What does Pharrell bring to the studio with his presence? Kaarle Hurtig discusses Pharrell's dynamism and creative knowingness.
Francesco Yates is a Canadian singer in his early twenties. When working on his debut album back in 2014, the good people at Atlantic Records decided a touch of Pharrell Williams was something Yates’ album needed. Pharrell was called in. Pharrell’s rules are clear: only people who had an active role on the song are allowed into the studio. So Pharrell arrived to hang out at the studio, he said his hellos, had a little chat here and there and took his place at the studio desk. He propped his elbows on the table, put his fingers on the temples of his head, and stayed there for a good 10-15 minutes. When he finally lifted his head, he grabbed the keys and laid down the basis for the melody and with a drum pad hit out the beat. This was to become the bones for Yates’ ‘Change the Channel’.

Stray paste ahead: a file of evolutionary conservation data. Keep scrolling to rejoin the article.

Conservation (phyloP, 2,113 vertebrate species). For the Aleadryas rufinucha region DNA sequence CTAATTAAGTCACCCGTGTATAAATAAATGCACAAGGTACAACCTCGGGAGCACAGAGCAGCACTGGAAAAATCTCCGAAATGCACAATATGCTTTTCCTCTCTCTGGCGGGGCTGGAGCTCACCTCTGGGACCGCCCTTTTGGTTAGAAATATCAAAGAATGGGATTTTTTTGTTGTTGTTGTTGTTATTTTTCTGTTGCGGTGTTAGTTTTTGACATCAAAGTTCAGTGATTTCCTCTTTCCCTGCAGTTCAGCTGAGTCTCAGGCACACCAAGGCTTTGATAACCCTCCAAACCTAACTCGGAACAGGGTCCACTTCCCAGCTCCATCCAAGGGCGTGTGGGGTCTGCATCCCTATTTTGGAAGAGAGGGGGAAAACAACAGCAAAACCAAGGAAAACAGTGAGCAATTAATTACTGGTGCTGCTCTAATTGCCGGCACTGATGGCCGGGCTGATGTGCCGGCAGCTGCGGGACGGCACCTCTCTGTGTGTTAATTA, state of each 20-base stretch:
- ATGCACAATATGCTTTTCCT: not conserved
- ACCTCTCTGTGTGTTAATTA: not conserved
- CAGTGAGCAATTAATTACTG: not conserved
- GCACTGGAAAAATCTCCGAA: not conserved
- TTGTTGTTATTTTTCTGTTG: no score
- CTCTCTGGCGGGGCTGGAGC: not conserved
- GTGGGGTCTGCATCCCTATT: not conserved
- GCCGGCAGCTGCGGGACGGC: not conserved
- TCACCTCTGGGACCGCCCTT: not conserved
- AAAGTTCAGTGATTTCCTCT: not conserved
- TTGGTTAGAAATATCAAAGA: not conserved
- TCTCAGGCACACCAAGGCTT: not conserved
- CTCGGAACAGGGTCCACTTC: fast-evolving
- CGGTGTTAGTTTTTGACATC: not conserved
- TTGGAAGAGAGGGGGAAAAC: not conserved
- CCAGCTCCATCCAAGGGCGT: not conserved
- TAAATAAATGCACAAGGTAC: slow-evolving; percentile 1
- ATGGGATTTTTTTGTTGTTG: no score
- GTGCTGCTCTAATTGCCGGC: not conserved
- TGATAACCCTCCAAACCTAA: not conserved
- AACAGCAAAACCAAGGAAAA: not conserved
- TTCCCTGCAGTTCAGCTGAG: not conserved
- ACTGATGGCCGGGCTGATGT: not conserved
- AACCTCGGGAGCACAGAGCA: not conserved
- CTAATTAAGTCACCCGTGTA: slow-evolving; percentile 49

When Pharrell was asked what the time spent zoning out was all about, he told that it was time spent looking for any doubts, outside frameworks that needed pleasing or unnecessary questions that need answering – and then to kill them off one by one. I guess it was a time for him to find himself in that moment.
And then this: Pharrell sits down to a Masterclass with Students at NYU Clive Davis Institute (VIDEO), and a young Maggie Rogers comes in at the 18:25 mark. It all comes full circle to Yates and leaning palms. Pharrell describes how he sees Maggie’s thing, and he manages to describe the goal of killing doubt. Finding the right him or her for the moment. And I love that he reminds us that everybody has that.
Singular view, singular feel, singular truth of self. When the shit’s about that, you got 100% monopoly – embrace it. Singularity motherfuckers.